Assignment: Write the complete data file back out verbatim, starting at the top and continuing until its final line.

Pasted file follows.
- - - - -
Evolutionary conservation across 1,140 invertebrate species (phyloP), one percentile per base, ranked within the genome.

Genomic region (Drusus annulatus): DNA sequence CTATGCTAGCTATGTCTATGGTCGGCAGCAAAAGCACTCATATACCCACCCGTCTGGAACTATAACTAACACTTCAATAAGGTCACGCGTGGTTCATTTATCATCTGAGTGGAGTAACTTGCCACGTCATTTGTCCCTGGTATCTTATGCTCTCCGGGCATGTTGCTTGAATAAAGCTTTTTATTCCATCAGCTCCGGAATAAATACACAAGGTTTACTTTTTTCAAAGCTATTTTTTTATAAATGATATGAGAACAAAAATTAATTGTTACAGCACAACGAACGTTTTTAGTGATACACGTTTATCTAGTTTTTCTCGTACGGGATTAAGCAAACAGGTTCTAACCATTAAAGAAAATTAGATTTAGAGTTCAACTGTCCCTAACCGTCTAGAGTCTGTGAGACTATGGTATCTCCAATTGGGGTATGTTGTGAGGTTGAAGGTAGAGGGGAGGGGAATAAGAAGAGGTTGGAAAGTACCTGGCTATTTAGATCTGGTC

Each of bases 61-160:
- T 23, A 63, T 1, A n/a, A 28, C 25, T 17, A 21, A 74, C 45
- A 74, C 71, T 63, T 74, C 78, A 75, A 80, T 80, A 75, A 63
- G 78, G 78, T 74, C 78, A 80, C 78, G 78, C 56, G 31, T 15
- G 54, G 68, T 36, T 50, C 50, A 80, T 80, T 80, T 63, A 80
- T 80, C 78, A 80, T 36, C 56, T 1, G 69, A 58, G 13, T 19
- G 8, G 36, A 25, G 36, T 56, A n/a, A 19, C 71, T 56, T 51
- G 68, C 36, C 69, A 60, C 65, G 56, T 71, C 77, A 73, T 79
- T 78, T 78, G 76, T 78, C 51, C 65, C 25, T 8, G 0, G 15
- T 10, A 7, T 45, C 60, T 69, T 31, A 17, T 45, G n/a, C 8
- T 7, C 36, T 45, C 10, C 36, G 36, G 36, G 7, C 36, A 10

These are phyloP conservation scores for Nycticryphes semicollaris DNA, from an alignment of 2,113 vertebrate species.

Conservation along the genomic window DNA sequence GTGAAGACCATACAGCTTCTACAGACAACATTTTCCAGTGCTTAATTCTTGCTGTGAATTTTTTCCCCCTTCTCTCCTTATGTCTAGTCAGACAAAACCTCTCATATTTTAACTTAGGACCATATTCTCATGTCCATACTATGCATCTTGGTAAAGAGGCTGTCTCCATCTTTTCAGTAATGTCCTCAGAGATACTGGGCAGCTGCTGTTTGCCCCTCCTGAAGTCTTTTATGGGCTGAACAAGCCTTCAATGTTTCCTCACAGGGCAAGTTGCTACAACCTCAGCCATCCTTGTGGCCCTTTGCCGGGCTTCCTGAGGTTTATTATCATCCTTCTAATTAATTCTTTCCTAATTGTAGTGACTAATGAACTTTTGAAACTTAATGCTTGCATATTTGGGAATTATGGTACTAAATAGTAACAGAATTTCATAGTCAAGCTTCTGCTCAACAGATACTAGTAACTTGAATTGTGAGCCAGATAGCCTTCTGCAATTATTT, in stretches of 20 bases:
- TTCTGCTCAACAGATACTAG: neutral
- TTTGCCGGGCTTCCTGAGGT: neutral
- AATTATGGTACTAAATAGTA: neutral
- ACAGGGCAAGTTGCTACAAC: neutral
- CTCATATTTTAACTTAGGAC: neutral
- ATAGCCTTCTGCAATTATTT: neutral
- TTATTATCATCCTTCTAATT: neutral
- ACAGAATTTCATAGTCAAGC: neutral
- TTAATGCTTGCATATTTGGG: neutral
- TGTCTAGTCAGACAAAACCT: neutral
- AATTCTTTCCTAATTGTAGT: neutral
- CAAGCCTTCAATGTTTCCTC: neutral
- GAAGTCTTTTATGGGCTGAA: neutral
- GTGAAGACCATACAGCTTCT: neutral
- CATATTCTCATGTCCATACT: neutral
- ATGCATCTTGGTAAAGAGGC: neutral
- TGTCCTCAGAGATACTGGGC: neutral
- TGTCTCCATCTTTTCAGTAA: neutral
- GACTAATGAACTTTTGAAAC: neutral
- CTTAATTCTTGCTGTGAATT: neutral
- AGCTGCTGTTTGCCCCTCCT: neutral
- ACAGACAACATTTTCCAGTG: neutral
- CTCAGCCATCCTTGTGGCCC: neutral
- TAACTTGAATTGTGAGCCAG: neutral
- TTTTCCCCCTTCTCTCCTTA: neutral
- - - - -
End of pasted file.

Evolutionary conservation across 1,140 invertebrate species (phyloP), one percentile per base, ranked within the genome.

Genomic region (Drusus annulatus): DNA sequence CTATGCTAGCTATGTCTATGGTCGGCAGCAAAAGCACTCATATACCCACCCGTCTGGAACTATAACTAACACTTCAATAAGGTCACGCGTGGTTCATTTATCATCTGAGTGGAGTAACTTGCCACGTCATTTGTCCCTGGTATCTTATGCTCTCCGGGCATGTTGCTTGAATAAAGCTTTTTATTCCATCAGCTCCGGAATAAATACACAAGGTTTACTTTTTTCAAAGCTATTTTTTTATAAATGATATGAGAACAAAAATTAATTGTTACAGCACAACGAACGTTTTTAGTGATACACGTTTATCTAGTTTTTCTCGTACGGGATTAAGCAAACAGGTTCTAACCATTAAAGAAAATTAGATTTAGAGTTCAACTGTCCCTAACCGTCTAGAGTCTGTGAGACTATGGTATCTCCAATTGGGGTATGTTGTGAGGTTGAAGGTAGAGGGGAGGGGAATAAGAAGAGGTTGGAAAGTACCTGGCTATTTAGATCTGGTC

Each of bases 61-160:
- T 23, A 63, T 1, A n/a, A 28, C 25, T 17, A 21, A 74, C 45
- A 74, C 71, T 63, T 74, C 78, A 75, A 80, T 80, A 75, A 63
- G 78, G 78, T 74, C 78, A 80, C 78, G 78, C 56, G 31, T 15
- G 54, G 68, T 36, T 50, C 50, A 80, T 80, T 80, T 63, A 80
- T 80, C 78, A 80, T 36, C 56, T 1, G 69, A 58, G 13, T 19
- G 8, G 36, A 25, G 36, T 56, A n/a, A 19, C 71, T 56, T 51
- G 68, C 36, C 69, A 60, C 65, G 56, T 71, C 77, A 73, T 79
- T 78, T 78, G 76, T 78, C 51, C 65, C 25, T 8, G 0, G 15
- T 10, A 7, T 45, C 60, T 69, T 31, A 17, T 45, G n/a, C 8
- T 7, C 36, T 45, C 10, C 36, G 36, G 36, G 7, C 36, A 10

These are phyloP conservation scores for Nycticryphes semicollaris DNA, from an alignment of 2,113 vertebrate species.

Conservation along the genomic window DNA sequence GTGAAGACCATACAGCTTCTACAGACAACATTTTCCAGTGCTTAATTCTTGCTGTGAATTTTTTCCCCCTTCTCTCCTTATGTCTAGTCAGACAAAACCTCTCATATTTTAACTTAGGACCATATTCTCATGTCCATACTATGCATCTTGGTAAAGAGGCTGTCTCCATCTTTTCAGTAATGTCCTCAGAGATACTGGGCAGCTGCTGTTTGCCCCTCCTGAAGTCTTTTATGGGCTGAACAAGCCTTCAATGTTTCCTCACAGGGCAAGTTGCTACAACCTCAGCCATCCTTGTGGCCCTTTGCCGGGCTTCCTGAGGTTTATTATCATCCTTCTAATTAATTCTTTCCTAATTGTAGTGACTAATGAACTTTTGAAACTTAATGCTTGCATATTTGGGAATTATGGTACTAAATAGTAACAGAATTTCATAGTCAAGCTTCTGCTCAACAGATACTAGTAACTTGAATTGTGAGCCAGATAGCCTTCTGCAATTATTT, in stretches of 20 bases:
- TTCTGCTCAACAGATACTAG: neutral
- TTTGCCGGGCTTCCTGAGGT: neutral
- AATTATGGTACTAAATAGTA: neutral
- ACAGGGCAAGTTGCTACAAC: neutral
- CTCATATTTTAACTTAGGAC: neutral
- ATAGCCTTCTGCAATTATTT: neutral
- TTATTATCATCCTTCTAATT: neutral
- ACAGAATTTCATAGTCAAGC: neutral
- TTAATGCTTGCATATTTGGG: neutral
- TGTCTAGTCAGACAAAACCT: neutral
- AATTCTTTCCTAATTGTAGT: neutral
- CAAGCCTTCAATGTTTCCTC: neutral
- GAAGTCTTTTATGGGCTGAA: neutral
- GTGAAGACCATACAGCTTCT: neutral
- CATATTCTCATGTCCATACT: neutral
- ATGCATCTTGGTAAAGAGGC: neutral
- TGTCCTCAGAGATACTGGGC: neutral
- TGTCTCCATCTTTTCAGTAA: neutral
- GACTAATGAACTTTTGAAAC: neutral
- CTTAATTCTTGCTGTGAATT: neutral
- AGCTGCTGTTTGCCCCTCCT: neutral
- ACAGACAACATTTTCCAGTG: neutral
- CTCAGCCATCCTTGTGGCCC: neutral
- TAACTTGAATTGTGAGCCAG: neutral
- TTTTCCCCCTTCTCTCCTTA: neutral